If you see these professional together or hear them talk about each other, they can't help but speak about each other on familiar terms. It also happens when they haven't worked together but have had their own isolated thing to do with the show.

The interaction with fans probably also gives these professionals some sense of belonging. Some familiar and strong relationships have probably also come about through these professional-fan interactions.

Whereas actors without connection to Doctor Who may remain a familiar name and face, how often can they bank on getting a nearly full room for a Q&A session at some kind of convention? Many other actors probably have a much higher chance of becoming a has-been. Spend one season on Doctor Who, however, and an actor can probably get plenty of attention decades later.

The disconnect between the fans' emotional immediacy and Agyeman's distance from playing Martha Jones illustrates how the professional-fan relationship can get peculiar. An instance in this type of relationship between computer game developers and a fan shined a negative light on the developers.

I doubt anyone at Agyeman's Q&A expected her to have the nuances of Doctor Who canon down pat. From the questions, though, fans did seem to expect her to have her experience on the show fresh and clear in mind.

Who can really blame her for not meeting this expectation? She last played Martha Jones semi regularly in 2008. She had cameos in Doctor Who and Torchwood.


That's nearly six years ago! I can hardly remember events from then except for a few random instances. I had the second year at my current job then, and I now feel like I've been there forever without beginning or end, it has all blended together too much.

I would have two reactions if Agyeman still felt the emotional immediacy of her time as Martha Jones, depending on how she kept it. I would feel awed if she could recall every event in her life with such intensity as part of her genetic code.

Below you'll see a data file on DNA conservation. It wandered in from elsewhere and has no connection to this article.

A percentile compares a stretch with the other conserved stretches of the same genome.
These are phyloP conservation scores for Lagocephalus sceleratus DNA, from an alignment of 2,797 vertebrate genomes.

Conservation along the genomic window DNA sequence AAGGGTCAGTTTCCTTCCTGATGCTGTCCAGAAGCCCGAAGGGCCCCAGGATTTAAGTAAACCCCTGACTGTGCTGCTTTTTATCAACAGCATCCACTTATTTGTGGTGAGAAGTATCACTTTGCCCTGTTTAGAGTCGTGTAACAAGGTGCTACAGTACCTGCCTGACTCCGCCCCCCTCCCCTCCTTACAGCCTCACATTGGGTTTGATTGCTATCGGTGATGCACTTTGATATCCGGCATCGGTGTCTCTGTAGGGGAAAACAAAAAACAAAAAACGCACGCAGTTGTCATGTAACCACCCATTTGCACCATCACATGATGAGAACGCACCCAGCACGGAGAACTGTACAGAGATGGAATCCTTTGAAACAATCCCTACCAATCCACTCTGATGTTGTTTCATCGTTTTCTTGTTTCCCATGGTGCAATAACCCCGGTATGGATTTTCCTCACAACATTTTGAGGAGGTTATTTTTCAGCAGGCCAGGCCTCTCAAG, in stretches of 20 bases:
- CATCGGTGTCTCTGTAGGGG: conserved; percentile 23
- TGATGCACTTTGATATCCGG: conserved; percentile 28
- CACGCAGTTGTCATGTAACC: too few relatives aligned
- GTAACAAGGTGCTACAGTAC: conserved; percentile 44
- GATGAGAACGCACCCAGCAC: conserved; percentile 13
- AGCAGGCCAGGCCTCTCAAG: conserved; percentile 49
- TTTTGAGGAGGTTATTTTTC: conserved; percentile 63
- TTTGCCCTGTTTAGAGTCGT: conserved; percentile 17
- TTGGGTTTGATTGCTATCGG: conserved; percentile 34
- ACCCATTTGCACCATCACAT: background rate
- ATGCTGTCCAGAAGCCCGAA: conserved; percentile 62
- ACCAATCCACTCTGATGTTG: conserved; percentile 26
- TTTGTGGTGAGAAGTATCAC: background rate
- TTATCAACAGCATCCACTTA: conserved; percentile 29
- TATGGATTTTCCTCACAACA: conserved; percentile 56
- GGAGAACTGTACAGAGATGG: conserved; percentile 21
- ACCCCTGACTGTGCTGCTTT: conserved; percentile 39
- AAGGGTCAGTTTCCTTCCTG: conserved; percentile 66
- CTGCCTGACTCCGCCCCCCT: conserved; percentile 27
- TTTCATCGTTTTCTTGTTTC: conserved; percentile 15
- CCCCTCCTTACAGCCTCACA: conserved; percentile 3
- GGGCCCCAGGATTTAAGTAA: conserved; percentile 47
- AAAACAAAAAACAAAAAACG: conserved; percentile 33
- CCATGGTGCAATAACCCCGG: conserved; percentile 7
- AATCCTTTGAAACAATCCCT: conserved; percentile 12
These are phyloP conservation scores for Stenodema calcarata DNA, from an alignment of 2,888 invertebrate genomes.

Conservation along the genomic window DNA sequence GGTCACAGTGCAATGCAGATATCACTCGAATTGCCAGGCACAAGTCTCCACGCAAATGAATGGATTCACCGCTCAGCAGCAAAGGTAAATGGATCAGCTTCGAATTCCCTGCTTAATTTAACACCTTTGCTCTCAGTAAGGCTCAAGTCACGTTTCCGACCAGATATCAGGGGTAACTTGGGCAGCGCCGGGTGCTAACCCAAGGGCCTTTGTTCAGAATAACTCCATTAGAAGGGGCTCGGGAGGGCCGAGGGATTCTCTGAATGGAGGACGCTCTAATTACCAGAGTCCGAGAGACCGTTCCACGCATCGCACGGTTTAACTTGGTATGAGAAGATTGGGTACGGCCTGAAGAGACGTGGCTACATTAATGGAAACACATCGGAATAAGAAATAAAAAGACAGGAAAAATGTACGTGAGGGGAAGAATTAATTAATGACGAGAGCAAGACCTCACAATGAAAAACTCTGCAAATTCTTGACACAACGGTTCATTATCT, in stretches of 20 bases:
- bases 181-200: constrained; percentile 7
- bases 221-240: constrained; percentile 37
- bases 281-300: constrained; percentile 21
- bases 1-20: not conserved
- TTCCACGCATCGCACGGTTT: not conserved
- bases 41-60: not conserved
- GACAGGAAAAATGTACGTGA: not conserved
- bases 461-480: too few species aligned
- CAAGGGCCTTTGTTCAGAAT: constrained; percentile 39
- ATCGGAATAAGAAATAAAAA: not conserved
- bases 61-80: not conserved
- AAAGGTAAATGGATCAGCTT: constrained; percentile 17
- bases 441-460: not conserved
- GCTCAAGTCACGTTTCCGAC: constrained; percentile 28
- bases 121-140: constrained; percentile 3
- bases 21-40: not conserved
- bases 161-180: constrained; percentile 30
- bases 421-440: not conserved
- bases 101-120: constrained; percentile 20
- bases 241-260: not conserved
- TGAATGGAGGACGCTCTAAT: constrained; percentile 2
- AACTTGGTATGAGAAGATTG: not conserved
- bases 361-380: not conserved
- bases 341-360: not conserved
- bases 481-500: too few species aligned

Otherwise I would have a general sense of worry that this young woman with a long bright future ahead of her put so much energy and free time rewatching and going over the product she contributed to six-seven years ago. Or worse, I would worry about the trauma required to keep experience that fresh.

Yes, playing a companion on Doctor Who has a lot to it and makes for a big, important line on the resume. The part of Martha Jones probably has a lot to do with who Freema Agyeman is now and where she is in her career. It likely made for a big stepping stone.

But the part lasted one season. It was only a secondary part. Even though Doctor Who can play with genre, it still falls within adventure and science fiction.

The world offers us more than one activity. The TV and movie industry offers more than one type of show or role. In fact, both offer a variety.

We, as humans, can't engage in a single activity or a limited series of roles and activities without getting bored. Even in less advanced animal behavior, animals will engage in repetitive, unhealthy behaviors when they find themselves in environments that don't stimulate them. Life needs variety or it grows unhappy, depressed and even self destructive.